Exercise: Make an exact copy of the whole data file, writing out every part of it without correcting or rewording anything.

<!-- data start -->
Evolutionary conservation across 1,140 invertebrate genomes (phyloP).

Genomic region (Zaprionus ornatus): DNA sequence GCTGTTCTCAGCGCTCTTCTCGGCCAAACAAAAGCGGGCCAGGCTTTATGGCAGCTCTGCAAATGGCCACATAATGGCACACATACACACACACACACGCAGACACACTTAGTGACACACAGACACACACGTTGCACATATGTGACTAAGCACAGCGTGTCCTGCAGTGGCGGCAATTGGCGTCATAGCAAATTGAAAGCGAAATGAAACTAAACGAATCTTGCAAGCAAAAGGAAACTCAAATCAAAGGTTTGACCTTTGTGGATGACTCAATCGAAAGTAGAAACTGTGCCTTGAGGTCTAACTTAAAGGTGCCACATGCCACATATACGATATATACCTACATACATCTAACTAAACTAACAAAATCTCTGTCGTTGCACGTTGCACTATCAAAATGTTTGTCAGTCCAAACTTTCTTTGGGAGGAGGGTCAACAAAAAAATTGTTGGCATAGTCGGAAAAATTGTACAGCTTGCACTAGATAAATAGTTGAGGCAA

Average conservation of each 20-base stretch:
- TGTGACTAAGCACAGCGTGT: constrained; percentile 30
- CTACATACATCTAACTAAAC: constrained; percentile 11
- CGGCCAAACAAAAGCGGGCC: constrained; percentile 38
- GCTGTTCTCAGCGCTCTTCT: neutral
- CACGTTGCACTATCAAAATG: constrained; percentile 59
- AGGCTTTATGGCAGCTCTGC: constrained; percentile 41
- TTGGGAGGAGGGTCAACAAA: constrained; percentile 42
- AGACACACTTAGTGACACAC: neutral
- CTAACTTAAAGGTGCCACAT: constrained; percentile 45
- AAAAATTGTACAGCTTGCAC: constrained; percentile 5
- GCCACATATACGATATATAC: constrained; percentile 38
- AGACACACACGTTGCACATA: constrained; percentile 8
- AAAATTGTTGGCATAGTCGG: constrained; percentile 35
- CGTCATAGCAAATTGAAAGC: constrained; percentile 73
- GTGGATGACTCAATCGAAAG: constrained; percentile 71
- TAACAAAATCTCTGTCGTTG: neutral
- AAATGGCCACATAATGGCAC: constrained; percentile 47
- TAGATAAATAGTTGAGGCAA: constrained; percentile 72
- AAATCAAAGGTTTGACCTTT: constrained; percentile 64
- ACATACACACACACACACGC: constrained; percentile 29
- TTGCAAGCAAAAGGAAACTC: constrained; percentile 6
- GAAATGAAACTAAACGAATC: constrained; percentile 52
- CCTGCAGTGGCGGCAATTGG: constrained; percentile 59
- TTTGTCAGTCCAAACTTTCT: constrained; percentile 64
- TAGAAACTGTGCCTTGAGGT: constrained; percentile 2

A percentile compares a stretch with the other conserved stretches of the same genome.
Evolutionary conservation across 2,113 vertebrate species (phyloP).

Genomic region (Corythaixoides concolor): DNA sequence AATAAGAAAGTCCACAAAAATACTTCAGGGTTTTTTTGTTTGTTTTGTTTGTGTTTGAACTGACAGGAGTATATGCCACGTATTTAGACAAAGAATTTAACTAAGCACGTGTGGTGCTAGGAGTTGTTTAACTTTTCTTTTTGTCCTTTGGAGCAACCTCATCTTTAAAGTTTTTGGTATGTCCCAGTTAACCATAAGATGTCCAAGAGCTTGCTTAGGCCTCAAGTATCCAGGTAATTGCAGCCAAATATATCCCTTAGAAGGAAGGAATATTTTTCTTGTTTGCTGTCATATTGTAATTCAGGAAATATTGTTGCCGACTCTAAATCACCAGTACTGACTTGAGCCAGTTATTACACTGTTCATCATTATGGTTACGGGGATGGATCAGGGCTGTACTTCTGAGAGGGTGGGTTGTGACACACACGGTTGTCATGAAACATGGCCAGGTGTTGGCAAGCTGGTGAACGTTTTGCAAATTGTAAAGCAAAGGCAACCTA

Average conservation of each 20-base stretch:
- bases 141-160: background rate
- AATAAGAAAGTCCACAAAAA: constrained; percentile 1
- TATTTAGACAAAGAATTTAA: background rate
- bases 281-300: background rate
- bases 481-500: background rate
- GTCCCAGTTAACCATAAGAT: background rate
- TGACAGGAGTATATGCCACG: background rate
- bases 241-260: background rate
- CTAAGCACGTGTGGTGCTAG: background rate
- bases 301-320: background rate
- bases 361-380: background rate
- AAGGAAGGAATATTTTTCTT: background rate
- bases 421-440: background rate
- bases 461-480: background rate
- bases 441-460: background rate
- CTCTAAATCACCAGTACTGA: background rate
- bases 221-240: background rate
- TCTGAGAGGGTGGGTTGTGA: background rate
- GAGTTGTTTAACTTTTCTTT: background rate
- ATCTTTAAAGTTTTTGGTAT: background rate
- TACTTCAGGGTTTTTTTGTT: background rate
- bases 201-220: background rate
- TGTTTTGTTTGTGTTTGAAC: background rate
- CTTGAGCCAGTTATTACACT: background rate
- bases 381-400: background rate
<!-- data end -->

Evolutionary conservation across 1,140 invertebrate genomes (phyloP).

Genomic region (Zaprionus ornatus): DNA sequence GCTGTTCTCAGCGCTCTTCTCGGCCAAACAAAAGCGGGCCAGGCTTTATGGCAGCTCTGCAAATGGCCACATAATGGCACACATACACACACACACACGCAGACACACTTAGTGACACACAGACACACACGTTGCACATATGTGACTAAGCACAGCGTGTCCTGCAGTGGCGGCAATTGGCGTCATAGCAAATTGAAAGCGAAATGAAACTAAACGAATCTTGCAAGCAAAAGGAAACTCAAATCAAAGGTTTGACCTTTGTGGATGACTCAATCGAAAGTAGAAACTGTGCCTTGAGGTCTAACTTAAAGGTGCCACATGCCACATATACGATATATACCTACATACATCTAACTAAACTAACAAAATCTCTGTCGTTGCACGTTGCACTATCAAAATGTTTGTCAGTCCAAACTTTCTTTGGGAGGAGGGTCAACAAAAAAATTGTTGGCATAGTCGGAAAAATTGTACAGCTTGCACTAGATAAATAGTTGAGGCAA

Average conservation of each 20-base stretch:
- TGTGACTAAGCACAGCGTGT: constrained; percentile 30
- CTACATACATCTAACTAAAC: constrained; percentile 11
- CGGCCAAACAAAAGCGGGCC: constrained; percentile 38
- GCTGTTCTCAGCGCTCTTCT: neutral
- CACGTTGCACTATCAAAATG: constrained; percentile 59
- AGGCTTTATGGCAGCTCTGC: constrained; percentile 41
- TTGGGAGGAGGGTCAACAAA: constrained; percentile 42
- AGACACACTTAGTGACACAC: neutral
- CTAACTTAAAGGTGCCACAT: constrained; percentile 45
- AAAAATTGTACAGCTTGCAC: constrained; percentile 5
- GCCACATATACGATATATAC: constrained; percentile 38
- AGACACACACGTTGCACATA: constrained; percentile 8
- AAAATTGTTGGCATAGTCGG: constrained; percentile 35
- CGTCATAGCAAATTGAAAGC: constrained; percentile 73
- GTGGATGACTCAATCGAAAG: constrained; percentile 71
- TAACAAAATCTCTGTCGTTG: neutral
- AAATGGCCACATAATGGCAC: constrained; percentile 47
- TAGATAAATAGTTGAGGCAA: constrained; percentile 72
- AAATCAAAGGTTTGACCTTT: constrained; percentile 64
- ACATACACACACACACACGC: constrained; percentile 29
- TTGCAAGCAAAAGGAAACTC: constrained; percentile 6
- GAAATGAAACTAAACGAATC: constrained; percentile 52
- CCTGCAGTGGCGGCAATTGG: constrained; percentile 59
- TTTGTCAGTCCAAACTTTCT: constrained; percentile 64
- TAGAAACTGTGCCTTGAGGT: constrained; percentile 2

A percentile compares a stretch with the other conserved stretches of the same genome.
Evolutionary conservation across 2,113 vertebrate species (phyloP).

Genomic region (Corythaixoides concolor): DNA sequence AATAAGAAAGTCCACAAAAATACTTCAGGGTTTTTTTGTTTGTTTTGTTTGTGTTTGAACTGACAGGAGTATATGCCACGTATTTAGACAAAGAATTTAACTAAGCACGTGTGGTGCTAGGAGTTGTTTAACTTTTCTTTTTGTCCTTTGGAGCAACCTCATCTTTAAAGTTTTTGGTATGTCCCAGTTAACCATAAGATGTCCAAGAGCTTGCTTAGGCCTCAAGTATCCAGGTAATTGCAGCCAAATATATCCCTTAGAAGGAAGGAATATTTTTCTTGTTTGCTGTCATATTGTAATTCAGGAAATATTGTTGCCGACTCTAAATCACCAGTACTGACTTGAGCCAGTTATTACACTGTTCATCATTATGGTTACGGGGATGGATCAGGGCTGTACTTCTGAGAGGGTGGGTTGTGACACACACGGTTGTCATGAAACATGGCCAGGTGTTGGCAAGCTGGTGAACGTTTTGCAAATTGTAAAGCAAAGGCAACCTA

Average conservation of each 20-base stretch:
- bases 141-160: background rate
- AATAAGAAAGTCCACAAAAA: constrained; percentile 1
- TATTTAGACAAAGAATTTAA: background rate
- bases 281-300: background rate
- bases 481-500: background rate
- GTCCCAGTTAACCATAAGAT: background rate
- TGACAGGAGTATATGCCACG: background rate
- bases 241-260: background rate
- CTAAGCACGTGTGGTGCTAG: background rate
- bases 301-320: background rate
- bases 361-380: background rate
- AAGGAAGGAATATTTTTCTT: background rate
- bases 421-440: background rate
- bases 461-480: background rate
- bases 441-460: background rate
- CTCTAAATCACCAGTACTGA: background rate
- bases 221-240: background rate
- TCTGAGAGGGTGGGTTGTGA: background rate
- GAGTTGTTTAACTTTTCTTT: background rate
- ATCTTTAAAGTTTTTGGTAT: background rate
- TACTTCAGGGTTTTTTTGTT: background rate
- bases 201-220: background rate
- TGTTTTGTTTGTGTTTGAAC: background rate
- CTTGAGCCAGTTATTACACT: background rate
- bases 381-400: background rate